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The Cruel Mystery Disease – Lupus.

Lupus Awareness Month:  May

  • Lupus is more pervasive and severe than most people think.
  • There is a devastating impact that the public doesn’t realize.
  • Research shows that 2/3 of the public knows little or nothing about lupus.

What Is Lupus?

  • A chronic autoimmune disease that can damage any part of the body – skin, joints, and/or organs.
    • Chronic means that the signs and symptoms tend to last longer than 6 weeks – often for many years.
  • In lupus, something goes wrong with the immune system (the part of the body that fights off viruses, bacteria, and germs).
    • Normally, our immune systems produce proteins called “antibodies” which protect the body from these invaders.
  • “Autoimmunity” means your immune system cannot tell the difference between foreign invaders and your body’s healthy tissues (auto means “self”)…
    • As a result, it creates autoantibodies that attack and destroy healthy tissue.
    • These autoantibodies cause inflammation, pain, and damage in various parts of the body.

Quick Facts About Lupus:

  • Lupus is not contagious.
  • Lupus is not like, or related to, cancer.  Cancer is a condition of malignant, abnormal tissues – lupus is an autoimmune disease.  However, some treatments for lupus may include immunosuppressant drugs that are also used in chemotherapy.
  • Lupus is not like, or related to, HIV (Human Immune Deficiency Virus) or AIDS (Acquired Immune Deficiency Syndrome).  In HIV or AIDS the immune system is underactive; in lupus the immune system is overactive.
  • Lupus can range from mild to life-threatening and should always be treated by a doctor.  Whit good medical care, most people with lupus can lead a full life.
  • More than 16,000 new cases of lupus are reported annually across the country.
  • Research estimates that at least 1.5 million Americans have lupus.
  • It is believed that 5 million people throughout the world have a form of lupus.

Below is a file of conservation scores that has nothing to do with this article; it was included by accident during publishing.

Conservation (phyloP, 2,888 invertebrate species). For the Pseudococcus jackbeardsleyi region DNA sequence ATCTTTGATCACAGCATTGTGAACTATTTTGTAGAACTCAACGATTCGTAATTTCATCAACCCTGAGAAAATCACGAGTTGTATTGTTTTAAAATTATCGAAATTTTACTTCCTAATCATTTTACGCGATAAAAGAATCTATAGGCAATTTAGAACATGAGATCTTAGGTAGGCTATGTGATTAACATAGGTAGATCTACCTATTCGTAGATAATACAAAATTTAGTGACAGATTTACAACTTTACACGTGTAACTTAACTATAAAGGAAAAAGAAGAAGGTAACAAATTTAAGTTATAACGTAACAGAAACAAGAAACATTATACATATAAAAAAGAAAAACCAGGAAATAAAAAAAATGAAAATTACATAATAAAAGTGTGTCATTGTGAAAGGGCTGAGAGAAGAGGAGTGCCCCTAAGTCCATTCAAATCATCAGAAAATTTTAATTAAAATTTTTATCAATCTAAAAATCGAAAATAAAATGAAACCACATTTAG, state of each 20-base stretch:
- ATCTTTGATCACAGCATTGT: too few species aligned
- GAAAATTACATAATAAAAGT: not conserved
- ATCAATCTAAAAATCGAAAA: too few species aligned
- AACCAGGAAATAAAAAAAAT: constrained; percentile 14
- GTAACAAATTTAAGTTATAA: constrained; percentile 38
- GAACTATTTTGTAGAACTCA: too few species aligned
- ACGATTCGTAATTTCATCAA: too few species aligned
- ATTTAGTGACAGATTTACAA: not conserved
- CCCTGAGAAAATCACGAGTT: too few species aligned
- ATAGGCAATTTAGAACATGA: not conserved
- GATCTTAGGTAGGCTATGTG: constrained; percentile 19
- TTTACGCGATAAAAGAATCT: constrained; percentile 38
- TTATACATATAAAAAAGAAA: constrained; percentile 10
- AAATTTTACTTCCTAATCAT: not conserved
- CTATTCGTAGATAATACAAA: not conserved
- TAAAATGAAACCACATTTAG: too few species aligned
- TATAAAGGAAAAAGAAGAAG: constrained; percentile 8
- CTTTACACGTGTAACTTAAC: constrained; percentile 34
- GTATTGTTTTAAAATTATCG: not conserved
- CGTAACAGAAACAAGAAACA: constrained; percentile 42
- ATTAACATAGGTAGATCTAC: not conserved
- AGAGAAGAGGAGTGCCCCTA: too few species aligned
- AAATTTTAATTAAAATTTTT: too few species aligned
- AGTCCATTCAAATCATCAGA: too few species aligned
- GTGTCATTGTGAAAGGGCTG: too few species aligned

• Lupus strikes mostly women of childbearing age.  However, men, women, children, and teens can develop lupus also.
    • Most people with lupus develop the disease between the ages of 15-44.
  • Women of color are 2-3 times more likely to develop lupus than Caucasians…
    • However, people of all races and ethnic groups can develop lupus.

What Causes Lupus?


  • Hormones are the body’s messengers – they regulate many body functions.
  • 9 of every 10 occurrences of lupus is in females – researchers have begun to look at the relationship between estrogen and lupus.
    • Men and women both produce estrogen, but the production is much greater in females.
  • Many women have more lupus symptoms before menstrual periods and/or during pregnancy when estrogen production is high…
    • this may indicate that estrogen somehow regulates the severity of lupus.
  • However, no causal effect has been proven between estrogen (or any other hormone) and lupus.
    • Studies of women with lupus taking estrogen in either birth control pills or as pot menopausal therapy have shown no significant increase in lupus disease activity.


  • Researchers have no identified more than 50 genes that they associate with lupus.
    • These genes are more commonly seen in people with lupus than in those without the disease.
    • Most of the genes have not been shown to directly cause lupus, but they are believed to contribute to it.
  • Most cases show that genes alone are not enough to cause the disease – as seen when:
    • Twins are raised in the same environment and have the same inherited features, yet only one develops lupus.
    • However, when one of two identical twins has lupus, there is an increased chance that the other twin will also develop the disease – 30% chance for identicals; 5-10% for fraternals.
  • Lupus can develop in people with no family history of it, but there is likely to be other autoimmune diseases in some family members.
  • Certain ethnic groups (people of African, Asian, Hispanic/Latino, Native American, Native Hawaiian, or Pacific Island descent) have a greater risk of developing lupus – may be related to genes they have in common.


  • Most researchers today think that an environmental agent (such as virus or chemical) randomly encountered by a genetically susceptible individual acts to trigger lupus…
    • Researchers have not yet identified a specific environmental agent – but the hypothesis remains likely.
  • Most commonly cited environmental elements that can trigger lupus and cause flares:
    • ultraviolet light (UVA & UVB)
    • infections (including the effects of Epstein-Barr virus)
    • exposure to silica dust in agricultural or industrial settings

Other Examples of Potential Environmental Triggers Include:

  • Ultraviolet rays from sun and/or fluorescent light bulbs
  • Sulfa drugs which make a person more sensitive to sunlight
  • Sun-sensitizing tetracycline drugs
  • Penicillin or other antibiotics like:  amoxicillin, ampicillin, cloxacillin
  • Infections, colds, or viral illnesses
  • Exhaustion
  • Emotional stress
  • Any other stress to the body (i.e., surgery, physical harm, injury, pregnancy, giving birth)